Bodies at Sea: 'Water' as Interface in Viking Heritage Communication

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Abstract

There are numerous signs and markers at museums and heritage sites instructing bodies to ‘stop, look and listen’ (Ingold 2000:243). Screens to be watched, gadgets and touch sensitive switches to be activated, films to be gazed at in silent or interactive spectacles to participate in are but a few examples of the many artefacts and devices museums work through in order to involve and engage the bodies of visitors. Yet, this dense embodied choreography, this profound corporeality (Massumi 2014:56) of the museum/heritage encounter, has been strangely absent from current museology and heritage studies (Candlin 2004), reflecting a more profound ‘blind spot’ regarding bodies in social theory (Crossley 2006).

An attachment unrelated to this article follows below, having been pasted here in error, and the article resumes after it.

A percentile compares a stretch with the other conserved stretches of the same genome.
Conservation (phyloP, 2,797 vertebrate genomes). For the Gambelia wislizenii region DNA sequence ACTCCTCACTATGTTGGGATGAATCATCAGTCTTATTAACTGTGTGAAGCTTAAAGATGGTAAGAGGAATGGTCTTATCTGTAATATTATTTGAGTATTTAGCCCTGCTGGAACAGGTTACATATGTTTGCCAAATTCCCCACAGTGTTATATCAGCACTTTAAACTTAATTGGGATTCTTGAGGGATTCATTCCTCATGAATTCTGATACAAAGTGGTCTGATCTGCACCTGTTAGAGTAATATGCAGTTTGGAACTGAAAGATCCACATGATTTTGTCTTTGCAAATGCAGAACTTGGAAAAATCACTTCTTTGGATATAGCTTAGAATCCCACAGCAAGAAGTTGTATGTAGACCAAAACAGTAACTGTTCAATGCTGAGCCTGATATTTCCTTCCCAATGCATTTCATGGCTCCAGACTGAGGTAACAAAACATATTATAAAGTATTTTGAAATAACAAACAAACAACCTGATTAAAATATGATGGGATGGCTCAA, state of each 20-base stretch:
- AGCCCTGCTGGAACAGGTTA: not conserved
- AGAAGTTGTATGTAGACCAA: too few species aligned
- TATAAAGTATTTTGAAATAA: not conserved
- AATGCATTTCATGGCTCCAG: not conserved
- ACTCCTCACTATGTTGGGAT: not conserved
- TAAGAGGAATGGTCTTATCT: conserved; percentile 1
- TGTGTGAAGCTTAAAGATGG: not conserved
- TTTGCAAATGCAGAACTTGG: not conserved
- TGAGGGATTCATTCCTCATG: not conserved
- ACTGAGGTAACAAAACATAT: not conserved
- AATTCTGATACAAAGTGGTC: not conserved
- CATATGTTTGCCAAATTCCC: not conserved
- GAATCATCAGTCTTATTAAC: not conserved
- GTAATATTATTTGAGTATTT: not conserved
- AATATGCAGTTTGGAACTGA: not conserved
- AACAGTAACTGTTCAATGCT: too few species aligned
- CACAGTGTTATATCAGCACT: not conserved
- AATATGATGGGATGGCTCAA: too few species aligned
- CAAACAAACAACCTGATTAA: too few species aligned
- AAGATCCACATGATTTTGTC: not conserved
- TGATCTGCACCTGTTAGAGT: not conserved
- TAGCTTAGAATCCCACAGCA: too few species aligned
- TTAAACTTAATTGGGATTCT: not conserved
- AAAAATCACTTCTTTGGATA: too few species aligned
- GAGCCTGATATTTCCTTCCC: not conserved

While tourism studies, following Veijola and Jokinen’s (1994) article on the absence of bodies in tourist studies, have seen an upsurge in interest in theories and approaches relating to embodiment, these have to a large extent been reserved for particular ways of sensing and performing tourism. Hence, there is still a need to develop more systematically a repertoire of vocabularies and methods directed at the various ‘affective materialities’ (Anderson and Wylie 2009) at play in tourism.
Original languageEnglish
Title of host publicationTourism and Embodiment
EditorsCatherine Palmer, Hazel Andrews
Place of PublicationAbingdon
PublisherRoutledge
Publication date2020
Chapter10
ISBN (Print)978-1-13857355-0
ISBN (Electronic)978-0-20370153-9
Publication statusPublished - 2020
SeriesRoutledge Advances in Tourixm and Anthropology

Cite this

Haldrup, M. (2020). Bodies at Sea: 'Water' as Interface in Viking Heritage Communication. In C. Palmer, & H. Andrews (Eds.), Tourism and Embodiment Routledge. Routledge Advances in Tourixm and Anthropology